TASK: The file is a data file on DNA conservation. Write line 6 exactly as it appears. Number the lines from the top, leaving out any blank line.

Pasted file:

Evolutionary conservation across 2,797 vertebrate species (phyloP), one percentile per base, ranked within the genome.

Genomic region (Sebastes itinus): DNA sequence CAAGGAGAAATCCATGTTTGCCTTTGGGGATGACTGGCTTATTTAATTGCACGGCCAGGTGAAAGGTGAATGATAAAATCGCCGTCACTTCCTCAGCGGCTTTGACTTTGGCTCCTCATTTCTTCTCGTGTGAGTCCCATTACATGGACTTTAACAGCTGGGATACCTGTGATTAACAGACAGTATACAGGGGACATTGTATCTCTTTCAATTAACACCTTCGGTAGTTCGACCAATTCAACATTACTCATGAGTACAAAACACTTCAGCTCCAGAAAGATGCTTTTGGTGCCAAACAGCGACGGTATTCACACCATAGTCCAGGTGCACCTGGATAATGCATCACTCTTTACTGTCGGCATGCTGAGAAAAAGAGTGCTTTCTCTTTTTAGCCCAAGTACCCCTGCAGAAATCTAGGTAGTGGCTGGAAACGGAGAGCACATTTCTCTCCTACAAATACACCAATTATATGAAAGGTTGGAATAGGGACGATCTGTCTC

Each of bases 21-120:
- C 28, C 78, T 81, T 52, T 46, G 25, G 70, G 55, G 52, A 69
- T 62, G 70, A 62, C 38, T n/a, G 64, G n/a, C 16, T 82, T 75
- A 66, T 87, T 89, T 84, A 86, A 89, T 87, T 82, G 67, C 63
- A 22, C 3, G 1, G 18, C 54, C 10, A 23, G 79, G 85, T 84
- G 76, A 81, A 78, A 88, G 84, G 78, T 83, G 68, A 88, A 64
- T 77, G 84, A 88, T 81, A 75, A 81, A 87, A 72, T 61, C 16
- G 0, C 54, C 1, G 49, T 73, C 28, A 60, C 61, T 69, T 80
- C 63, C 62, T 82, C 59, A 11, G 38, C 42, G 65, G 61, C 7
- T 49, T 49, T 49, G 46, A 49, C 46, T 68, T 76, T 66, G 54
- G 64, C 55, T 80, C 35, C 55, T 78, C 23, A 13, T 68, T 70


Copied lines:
- A 66, T 87, T 89, T 84, A 86, A 89, T 87, T 82, G 67, C 63